I was raised Catholic. There is still something I find very beautiful about the mass. But I don’t find comfort there in the words. I don’t ascribe to any defined organized faith. I don’t believe in the biblical version of God. But I do have faith.

I have faith that there is purpose in my life. Not a purpose to serve, but a purpose to connect. To interact with other people in this universe with a knowledge that their
interaction will impact me in a way I probably can not immediately recognize. And in this I feel comfort.

I don’t take comfort in the idea of a miracle, but rather in the idea that there are wonderful people that will help you get to where you need to be. I do not feel blessed- I feel thankful. I don’t feel like there is a lesson to be learned or a reason for our path, but I feel happy that we have had help picking up the pieces, moving forward and smiling.

I am a firm believer that you should define your own faith– it helps you hang on to the important parts, realize the interconnectedness of people and things, and gives you reason to keep remembering and continue acting based upon the aforementioned things.

Plus, George Michael said you gotta have it. And…


Maybe that was a bad example.

winner winner, chicken dinner!

I won!

During National Infertility Awareness week, I entered a contest on IVFConnections Facebook page. It was based on the challenge given to Ernest Hemingway (my all-time favorite author)- he bet he could pen a complete story in only six words.

Here’s his infamous story:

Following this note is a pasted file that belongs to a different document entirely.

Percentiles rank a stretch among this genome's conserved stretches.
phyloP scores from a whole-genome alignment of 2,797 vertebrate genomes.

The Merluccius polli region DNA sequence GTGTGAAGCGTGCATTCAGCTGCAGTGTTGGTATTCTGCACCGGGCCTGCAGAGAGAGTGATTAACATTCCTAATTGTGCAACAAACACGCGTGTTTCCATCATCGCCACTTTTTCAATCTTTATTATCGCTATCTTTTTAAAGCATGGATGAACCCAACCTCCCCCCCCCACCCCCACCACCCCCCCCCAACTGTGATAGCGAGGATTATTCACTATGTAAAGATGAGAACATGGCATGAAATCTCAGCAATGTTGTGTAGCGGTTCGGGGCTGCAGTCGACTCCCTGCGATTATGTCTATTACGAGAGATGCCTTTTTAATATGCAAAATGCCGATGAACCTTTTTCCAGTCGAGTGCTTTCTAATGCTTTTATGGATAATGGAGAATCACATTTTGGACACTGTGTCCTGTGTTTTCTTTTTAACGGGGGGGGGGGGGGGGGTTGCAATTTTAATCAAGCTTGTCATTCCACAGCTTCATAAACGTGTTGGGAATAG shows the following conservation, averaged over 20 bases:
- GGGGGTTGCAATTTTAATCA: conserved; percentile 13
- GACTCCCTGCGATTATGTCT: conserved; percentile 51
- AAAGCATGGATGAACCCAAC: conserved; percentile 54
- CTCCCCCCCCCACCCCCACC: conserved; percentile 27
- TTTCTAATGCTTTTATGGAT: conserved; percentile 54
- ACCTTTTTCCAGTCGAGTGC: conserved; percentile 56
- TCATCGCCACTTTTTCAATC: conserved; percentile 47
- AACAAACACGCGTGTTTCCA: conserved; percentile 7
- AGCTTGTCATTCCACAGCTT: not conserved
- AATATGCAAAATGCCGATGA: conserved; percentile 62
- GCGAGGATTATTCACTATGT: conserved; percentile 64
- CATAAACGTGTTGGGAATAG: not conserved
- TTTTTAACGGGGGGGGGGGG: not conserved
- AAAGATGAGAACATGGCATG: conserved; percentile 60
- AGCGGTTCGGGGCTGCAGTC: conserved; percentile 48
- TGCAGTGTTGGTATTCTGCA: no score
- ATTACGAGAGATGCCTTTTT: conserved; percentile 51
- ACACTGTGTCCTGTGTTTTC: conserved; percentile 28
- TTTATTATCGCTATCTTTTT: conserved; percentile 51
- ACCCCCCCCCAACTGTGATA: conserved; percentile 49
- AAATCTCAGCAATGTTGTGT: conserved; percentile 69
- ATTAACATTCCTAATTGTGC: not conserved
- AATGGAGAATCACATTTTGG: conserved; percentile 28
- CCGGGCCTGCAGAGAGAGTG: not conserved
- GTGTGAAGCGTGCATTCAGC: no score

“For Sale. Baby shoes. Never worn.”

And now my masterpiece:
“Careful: Path ahead missing two lines.”

Ok, so I’m clearly not a literary genius.

But I won! The prize is a $100 Amazon Gift Card! It’s going right into the pile for the silent auction–this auction gets more awesome by the day.

Now, if you’ll excuse me, I have autographs to sign.


I feel like you do two things when you start dating someone- write your first name + their last name 1,000 times in the back of your notebook to see if they go well together and picture how your kids will look. I’m fairly sure that’s normal (if not….this just got awkward).

Nevertheless, it’s exactly why we pursued fertility treatments. We went back and forth between fertility treatments and adoption in the beginning. We chose the biological route first. I have a hard time living with ‘what ifs’. We got to see him. He was perfect.

It’s the same ending every time.We didn’t get to keep him. While we had him, though, he let us dream about a few things we want to pass on to our child. Things that don’t require genetic contribution.

From my husband, I hope our child:

– learns Chichewa
– understands the rules of soccer so they can explain them to me
– takes on his stress-free personality
– acquires his ability to make up songs about everything
– realizes there is adventure in life (but that motorcycles and skydiving are horribly dangerous. Ok. I’ll have to take care of this part.)

From me, I hope our child:

– appreciates the fall and all pumpkin-containing things, apple picking and the changing of the leaves
– learns that you can define your faith
– realizes that the St. Louis Cardinals are the only baseball team worth rooting for and that ravioli should always be toasted
– learns that standing up for the rights of others is always the right thing to do

And finally, from us, we hope our child:
– always knows how much we wanted to be their mom and dad.
– that marriage should always consist of two people who are best friends
– that laughing is the best way to start a morning
– and that everyone should sleep in until at least 10 a.m. on the weekends, especially kids. (we’re dreamers, ok?)